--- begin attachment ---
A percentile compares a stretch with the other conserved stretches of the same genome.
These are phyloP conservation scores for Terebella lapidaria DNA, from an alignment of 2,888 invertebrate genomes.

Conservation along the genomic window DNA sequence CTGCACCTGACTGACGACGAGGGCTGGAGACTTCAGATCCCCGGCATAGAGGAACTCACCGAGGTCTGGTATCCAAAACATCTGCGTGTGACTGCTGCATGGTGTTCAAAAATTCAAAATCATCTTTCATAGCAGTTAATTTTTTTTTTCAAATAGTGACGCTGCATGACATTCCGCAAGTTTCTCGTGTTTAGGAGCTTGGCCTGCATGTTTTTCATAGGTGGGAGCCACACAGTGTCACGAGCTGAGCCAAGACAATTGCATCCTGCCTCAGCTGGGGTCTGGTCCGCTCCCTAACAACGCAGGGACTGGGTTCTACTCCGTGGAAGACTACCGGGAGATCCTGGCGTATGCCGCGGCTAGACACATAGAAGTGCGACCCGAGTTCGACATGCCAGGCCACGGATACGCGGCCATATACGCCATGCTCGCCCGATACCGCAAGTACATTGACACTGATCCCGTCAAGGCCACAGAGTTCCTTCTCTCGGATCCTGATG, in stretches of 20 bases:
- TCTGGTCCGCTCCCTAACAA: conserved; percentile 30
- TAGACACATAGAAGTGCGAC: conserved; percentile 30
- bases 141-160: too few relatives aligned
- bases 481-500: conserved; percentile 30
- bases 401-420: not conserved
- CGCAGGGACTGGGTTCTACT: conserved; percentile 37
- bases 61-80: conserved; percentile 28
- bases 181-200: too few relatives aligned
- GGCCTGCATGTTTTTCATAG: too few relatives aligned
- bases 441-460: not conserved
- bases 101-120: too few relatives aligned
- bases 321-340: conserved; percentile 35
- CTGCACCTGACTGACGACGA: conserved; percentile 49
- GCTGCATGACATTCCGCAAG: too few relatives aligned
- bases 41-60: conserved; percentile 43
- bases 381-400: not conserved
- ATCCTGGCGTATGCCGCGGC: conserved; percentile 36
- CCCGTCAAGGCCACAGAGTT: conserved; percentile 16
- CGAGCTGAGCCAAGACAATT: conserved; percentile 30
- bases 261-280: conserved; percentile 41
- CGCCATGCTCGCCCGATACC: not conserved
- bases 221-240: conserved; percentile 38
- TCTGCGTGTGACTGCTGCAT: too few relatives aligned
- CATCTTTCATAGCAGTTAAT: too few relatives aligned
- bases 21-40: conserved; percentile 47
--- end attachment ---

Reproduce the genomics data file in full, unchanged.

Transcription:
A percentile compares a stretch with the other conserved stretches of the same genome.
These are phyloP conservation scores for Terebella lapidaria DNA, from an alignment of 2,888 invertebrate genomes.

Conservation along the genomic window DNA sequence CTGCACCTGACTGACGACGAGGGCTGGAGACTTCAGATCCCCGGCATAGAGGAACTCACCGAGGTCTGGTATCCAAAACATCTGCGTGTGACTGCTGCATGGTGTTCAAAAATTCAAAATCATCTTTCATAGCAGTTAATTTTTTTTTTCAAATAGTGACGCTGCATGACATTCCGCAAGTTTCTCGTGTTTAGGAGCTTGGCCTGCATGTTTTTCATAGGTGGGAGCCACACAGTGTCACGAGCTGAGCCAAGACAATTGCATCCTGCCTCAGCTGGGGTCTGGTCCGCTCCCTAACAACGCAGGGACTGGGTTCTACTCCGTGGAAGACTACCGGGAGATCCTGGCGTATGCCGCGGCTAGACACATAGAAGTGCGACCCGAGTTCGACATGCCAGGCCACGGATACGCGGCCATATACGCCATGCTCGCCCGATACCGCAAGTACATTGACACTGATCCCGTCAAGGCCACAGAGTTCCTTCTCTCGGATCCTGATG, in stretches of 20 bases:
- TCTGGTCCGCTCCCTAACAA: conserved; percentile 30
- TAGACACATAGAAGTGCGAC: conserved; percentile 30
- bases 141-160: too few relatives aligned
- bases 481-500: conserved; percentile 30
- bases 401-420: not conserved
- CGCAGGGACTGGGTTCTACT: conserved; percentile 37
- bases 61-80: conserved; percentile 28
- bases 181-200: too few relatives aligned
- GGCCTGCATGTTTTTCATAG: too few relatives aligned
- bases 441-460: not conserved
- bases 101-120: too few relatives aligned
- bases 321-340: conserved; percentile 35
- CTGCACCTGACTGACGACGA: conserved; percentile 49
- GCTGCATGACATTCCGCAAG: too few relatives aligned
- bases 41-60: conserved; percentile 43
- bases 381-400: not conserved
- ATCCTGGCGTATGCCGCGGC: conserved; percentile 36
- CCCGTCAAGGCCACAGAGTT: conserved; percentile 16
- CGAGCTGAGCCAAGACAATT: conserved; percentile 30
- bases 261-280: conserved; percentile 41
- CGCCATGCTCGCCCGATACC: not conserved
- bases 221-240: conserved; percentile 38
- TCTGCGTGTGACTGCTGCAT: too few relatives aligned
- CATCTTTCATAGCAGTTAAT: too few relatives aligned
- bases 21-40: conserved; percentile 47